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The 24 Nidanas

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by Sangharakshita

... more devotional temperament will usually never become someone of a more intellectual temperament. They'll stay pretty much the same right up to the end, even though both of them will be Enlightened. One will be an Enlightened devotee, and the other will be an Enlightened intellectual, even an Enlightened academic, though that's rather difficult, I think. One may be an Enlightened monk; another may be an Enlightened householder - but Enlightened.

So this is also quite important - that though as lotuses or any other kind of plant we grow, we grow in accordance with our distinctive natures. The nearer we come to Enlightenment, the more different from one another we become. You might think that's a paradox, but it isn't. The nearer you grow towards Enlightenment, you don't grow more like one another as persons; you grow more different. But at the same time communication between you improves. I'll leave you with that paradox for the moment. But yes, the simile of the lotuses and the parable of the plants in the White Lotus Sutra, they convey the same sort of emphasis. They convey, they communicate, an emphasis on growth, development, transformation. They remind us that human beings can change. They can change from worse to better, and from better to best.

To take a few examples from the scriptures and Buddhist history, Angulimala, who'd murdered nearly a hundred people, became an Arhant in his present life. That should give us a great deal of material for thought. I don't suppose there's anybody here who's ever killed anybody. Perhaps those who were in one or another of the recent wars have done so. But in the case of Angulimala he'd murdered a hundred people. There's a great story behind that which I won't go into, but he became an Arhant.

And then in Tibet hundreds of years ago there was a certain black magician who'd been guilty of the death of about three thousand people. But he became the greatest of the Kagyupa saints.

That, of course, was Milarepa. And if we look at Indian history we see the example of Ashoka.

Ashoka was a great king, he wanted to unite the whole of India under his rule. He slaughtered thousands, hundreds of thousands of people. Then he experienced remorse. He started going against the grain, as it were. He changed. And he became known as Dhamma-asoka, `righteous Ashoka', one of the great benefactors of Buddhism. He changed; he turned round completely, as his rock edicts tell us.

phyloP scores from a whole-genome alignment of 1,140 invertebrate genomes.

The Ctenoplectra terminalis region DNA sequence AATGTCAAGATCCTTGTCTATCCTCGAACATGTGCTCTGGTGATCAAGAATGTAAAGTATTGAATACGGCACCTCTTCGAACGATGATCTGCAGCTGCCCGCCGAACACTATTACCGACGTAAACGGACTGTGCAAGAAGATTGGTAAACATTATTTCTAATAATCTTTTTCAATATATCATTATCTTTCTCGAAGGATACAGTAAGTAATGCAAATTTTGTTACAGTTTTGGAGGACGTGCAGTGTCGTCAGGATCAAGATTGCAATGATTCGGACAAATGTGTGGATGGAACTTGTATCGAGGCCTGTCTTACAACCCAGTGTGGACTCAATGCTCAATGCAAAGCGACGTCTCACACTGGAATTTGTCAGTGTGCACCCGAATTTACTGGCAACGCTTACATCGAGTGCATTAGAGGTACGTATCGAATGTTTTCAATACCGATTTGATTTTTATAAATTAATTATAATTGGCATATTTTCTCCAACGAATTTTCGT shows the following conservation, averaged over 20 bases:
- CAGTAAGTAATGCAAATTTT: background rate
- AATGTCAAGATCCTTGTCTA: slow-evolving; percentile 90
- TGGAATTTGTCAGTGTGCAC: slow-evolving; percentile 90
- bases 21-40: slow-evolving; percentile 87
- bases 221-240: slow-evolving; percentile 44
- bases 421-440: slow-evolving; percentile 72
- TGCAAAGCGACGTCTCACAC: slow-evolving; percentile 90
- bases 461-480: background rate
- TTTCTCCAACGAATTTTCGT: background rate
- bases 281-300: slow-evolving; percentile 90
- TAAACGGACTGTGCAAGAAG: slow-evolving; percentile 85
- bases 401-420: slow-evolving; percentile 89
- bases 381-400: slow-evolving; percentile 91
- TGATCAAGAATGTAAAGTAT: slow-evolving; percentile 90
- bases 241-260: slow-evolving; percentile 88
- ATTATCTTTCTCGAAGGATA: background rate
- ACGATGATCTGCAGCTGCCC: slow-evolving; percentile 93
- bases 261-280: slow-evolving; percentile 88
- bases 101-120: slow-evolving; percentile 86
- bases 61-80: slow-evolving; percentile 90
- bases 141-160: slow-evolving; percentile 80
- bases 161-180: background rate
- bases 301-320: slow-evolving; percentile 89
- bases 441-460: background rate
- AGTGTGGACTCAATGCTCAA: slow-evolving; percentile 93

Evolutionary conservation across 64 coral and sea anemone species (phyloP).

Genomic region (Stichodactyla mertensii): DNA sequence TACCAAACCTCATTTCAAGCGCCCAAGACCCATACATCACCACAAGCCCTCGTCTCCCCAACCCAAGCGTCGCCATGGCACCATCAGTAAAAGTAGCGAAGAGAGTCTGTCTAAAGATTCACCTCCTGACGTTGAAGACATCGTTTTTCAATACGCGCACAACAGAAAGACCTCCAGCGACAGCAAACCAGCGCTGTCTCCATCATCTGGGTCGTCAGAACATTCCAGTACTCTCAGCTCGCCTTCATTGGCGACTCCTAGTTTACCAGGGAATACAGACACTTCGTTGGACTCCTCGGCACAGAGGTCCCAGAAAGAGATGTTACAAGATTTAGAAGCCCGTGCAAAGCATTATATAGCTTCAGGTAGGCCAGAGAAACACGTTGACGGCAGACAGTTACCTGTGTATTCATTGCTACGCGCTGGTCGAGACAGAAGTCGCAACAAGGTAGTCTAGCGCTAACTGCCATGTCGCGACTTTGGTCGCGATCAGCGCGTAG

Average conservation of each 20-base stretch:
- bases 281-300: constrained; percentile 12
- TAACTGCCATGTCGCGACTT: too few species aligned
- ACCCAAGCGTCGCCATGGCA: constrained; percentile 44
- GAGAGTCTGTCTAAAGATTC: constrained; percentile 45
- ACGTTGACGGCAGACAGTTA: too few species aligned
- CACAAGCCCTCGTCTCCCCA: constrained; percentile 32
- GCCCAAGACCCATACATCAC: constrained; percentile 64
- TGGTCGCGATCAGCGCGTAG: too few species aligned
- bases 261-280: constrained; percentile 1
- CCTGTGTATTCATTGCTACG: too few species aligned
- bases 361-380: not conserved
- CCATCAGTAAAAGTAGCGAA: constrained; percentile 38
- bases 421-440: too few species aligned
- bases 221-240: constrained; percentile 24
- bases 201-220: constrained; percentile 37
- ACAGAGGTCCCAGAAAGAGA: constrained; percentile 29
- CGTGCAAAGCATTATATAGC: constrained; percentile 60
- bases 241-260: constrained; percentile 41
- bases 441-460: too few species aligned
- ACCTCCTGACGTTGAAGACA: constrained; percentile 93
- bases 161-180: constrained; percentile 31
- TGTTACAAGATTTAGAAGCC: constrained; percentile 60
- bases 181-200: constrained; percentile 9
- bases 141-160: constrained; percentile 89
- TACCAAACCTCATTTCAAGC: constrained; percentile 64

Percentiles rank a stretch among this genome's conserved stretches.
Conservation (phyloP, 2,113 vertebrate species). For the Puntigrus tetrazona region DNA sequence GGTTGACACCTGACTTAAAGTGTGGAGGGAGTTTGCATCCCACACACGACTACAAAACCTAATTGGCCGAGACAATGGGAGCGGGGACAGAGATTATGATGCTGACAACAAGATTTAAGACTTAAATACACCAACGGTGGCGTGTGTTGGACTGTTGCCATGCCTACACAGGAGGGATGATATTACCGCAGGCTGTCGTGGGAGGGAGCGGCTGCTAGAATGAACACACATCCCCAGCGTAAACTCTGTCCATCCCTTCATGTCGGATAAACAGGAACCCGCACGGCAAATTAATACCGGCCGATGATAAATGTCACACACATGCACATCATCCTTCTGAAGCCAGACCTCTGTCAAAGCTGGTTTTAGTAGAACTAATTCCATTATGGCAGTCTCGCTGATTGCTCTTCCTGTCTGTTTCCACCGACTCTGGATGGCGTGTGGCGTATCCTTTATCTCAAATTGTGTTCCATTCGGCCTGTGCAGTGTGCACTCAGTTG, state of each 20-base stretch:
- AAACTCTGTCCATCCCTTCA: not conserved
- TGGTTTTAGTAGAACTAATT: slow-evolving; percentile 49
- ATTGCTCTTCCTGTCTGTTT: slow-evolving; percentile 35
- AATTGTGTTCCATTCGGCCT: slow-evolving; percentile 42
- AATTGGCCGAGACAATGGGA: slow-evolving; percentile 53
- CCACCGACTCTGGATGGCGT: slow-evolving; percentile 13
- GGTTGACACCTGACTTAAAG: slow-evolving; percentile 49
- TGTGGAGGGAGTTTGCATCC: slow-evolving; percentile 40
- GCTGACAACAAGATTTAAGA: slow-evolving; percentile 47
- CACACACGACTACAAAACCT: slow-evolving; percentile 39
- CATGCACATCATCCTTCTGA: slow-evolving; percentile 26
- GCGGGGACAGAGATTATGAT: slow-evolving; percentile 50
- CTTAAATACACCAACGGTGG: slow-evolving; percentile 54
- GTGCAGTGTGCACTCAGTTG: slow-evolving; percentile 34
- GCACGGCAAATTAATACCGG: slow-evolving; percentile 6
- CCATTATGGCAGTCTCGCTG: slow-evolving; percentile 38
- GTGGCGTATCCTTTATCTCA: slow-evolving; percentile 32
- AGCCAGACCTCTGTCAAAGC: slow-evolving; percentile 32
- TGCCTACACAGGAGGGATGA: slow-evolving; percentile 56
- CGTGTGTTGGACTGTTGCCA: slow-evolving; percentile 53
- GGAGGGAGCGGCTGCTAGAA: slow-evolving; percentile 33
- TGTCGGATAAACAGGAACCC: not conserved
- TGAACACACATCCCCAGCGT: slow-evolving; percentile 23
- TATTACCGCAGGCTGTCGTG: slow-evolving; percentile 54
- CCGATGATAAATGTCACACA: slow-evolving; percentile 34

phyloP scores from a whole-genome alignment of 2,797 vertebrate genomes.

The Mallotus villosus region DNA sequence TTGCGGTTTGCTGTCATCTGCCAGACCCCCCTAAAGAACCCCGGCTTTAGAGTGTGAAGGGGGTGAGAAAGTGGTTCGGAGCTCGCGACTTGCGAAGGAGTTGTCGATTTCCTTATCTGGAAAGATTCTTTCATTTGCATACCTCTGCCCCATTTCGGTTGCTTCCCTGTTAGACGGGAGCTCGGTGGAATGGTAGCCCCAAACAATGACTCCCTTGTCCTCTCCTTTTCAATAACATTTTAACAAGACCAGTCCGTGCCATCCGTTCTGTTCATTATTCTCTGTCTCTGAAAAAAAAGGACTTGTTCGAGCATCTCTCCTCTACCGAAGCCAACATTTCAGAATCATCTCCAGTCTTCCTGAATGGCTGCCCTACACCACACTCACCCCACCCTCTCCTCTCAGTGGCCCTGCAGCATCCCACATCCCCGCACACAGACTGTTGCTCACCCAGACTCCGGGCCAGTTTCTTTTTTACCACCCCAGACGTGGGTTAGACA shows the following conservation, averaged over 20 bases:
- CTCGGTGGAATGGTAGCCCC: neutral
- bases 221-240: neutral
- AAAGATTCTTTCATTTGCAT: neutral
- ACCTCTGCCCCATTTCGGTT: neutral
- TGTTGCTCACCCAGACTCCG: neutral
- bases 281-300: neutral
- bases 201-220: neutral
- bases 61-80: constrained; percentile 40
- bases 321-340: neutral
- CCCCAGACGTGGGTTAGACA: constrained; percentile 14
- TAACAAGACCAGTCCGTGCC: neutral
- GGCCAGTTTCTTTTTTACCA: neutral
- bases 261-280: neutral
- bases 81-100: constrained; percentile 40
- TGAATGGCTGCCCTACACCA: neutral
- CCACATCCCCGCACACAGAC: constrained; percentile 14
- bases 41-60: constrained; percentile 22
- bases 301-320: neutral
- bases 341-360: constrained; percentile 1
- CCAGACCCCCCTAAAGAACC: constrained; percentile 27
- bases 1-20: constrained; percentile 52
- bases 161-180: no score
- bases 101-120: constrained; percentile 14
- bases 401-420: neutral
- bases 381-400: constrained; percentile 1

And this change in all these people and so many others was brought about not by the grace of God. It was brought about by a change in the direction of the human will, a change originated within the human psyche itself. Because man is responsible for his own spiritual destiny. He is free to develop or not to develop, just as he or she wishes. Circumstances may hinder, may even appear to crush us, but in the last resort no circumstance can ever deprive us of our inner, our basic freedom of will, or in a word just our freedom. And this is what the Buddha saw when he saw that pond of red and blue and white lotuses. And this is what the parable of the White Lotus Sutra, the parable of the plants, also tells us.

But it's time I returned to this theme of Reality, to the theme of that the experience of which transformed the Buddha from an unenlightened to an Enlightened human being. As we've seen, the Reality to which the Buddha attained was profound and hard to see. It was the most peaceful and superior goal of all. Not only that. It was not attainable by mere ratiocination. It was subtle, incredibly subtle. And it was for the wise to experience. Nonetheless it had to be communicated.

A bridge, however frail, however slender, had to be flung across that abyss separating the Enlightened from the unenlightened mind.

So how did the Buddha do this? How did he communicate the Reality he had discovered to unenlightened human beings. Now we may say that there are two principal modes of communication. One can communicate through the mode of concepts and one can communicate through the medium of images. In the Pali scriptures the Buddha tends to make the greater use of the medium of concepts, though images - parables, myths, similes - are by no means lacking.

In some of the Mahayana scriptures the Buddha tends to make much greater use of the mode of communication which consists of images, though here again concepts are by no means absent, and a few of the Mahayana sutras are communicated almost entirely through the meaning of concepts.

In the present account in the Pali scriptures the Buddha communicates through concepts. And in particular he communicates through the concept of what we've come to call in English conditionality. He has already given a hint of this in his account of his solitary reflections before the appearance of Brahma Sahampati, when he was disinclined to teach, disinclined to communicate. But this time he spoke of the Reality he had discovered as `specific conditionality', as Nanamoli translates it, `dependent arising'. It can also be rendered as `the originating of things in dependence on conditions' or more simply as `conditionality'.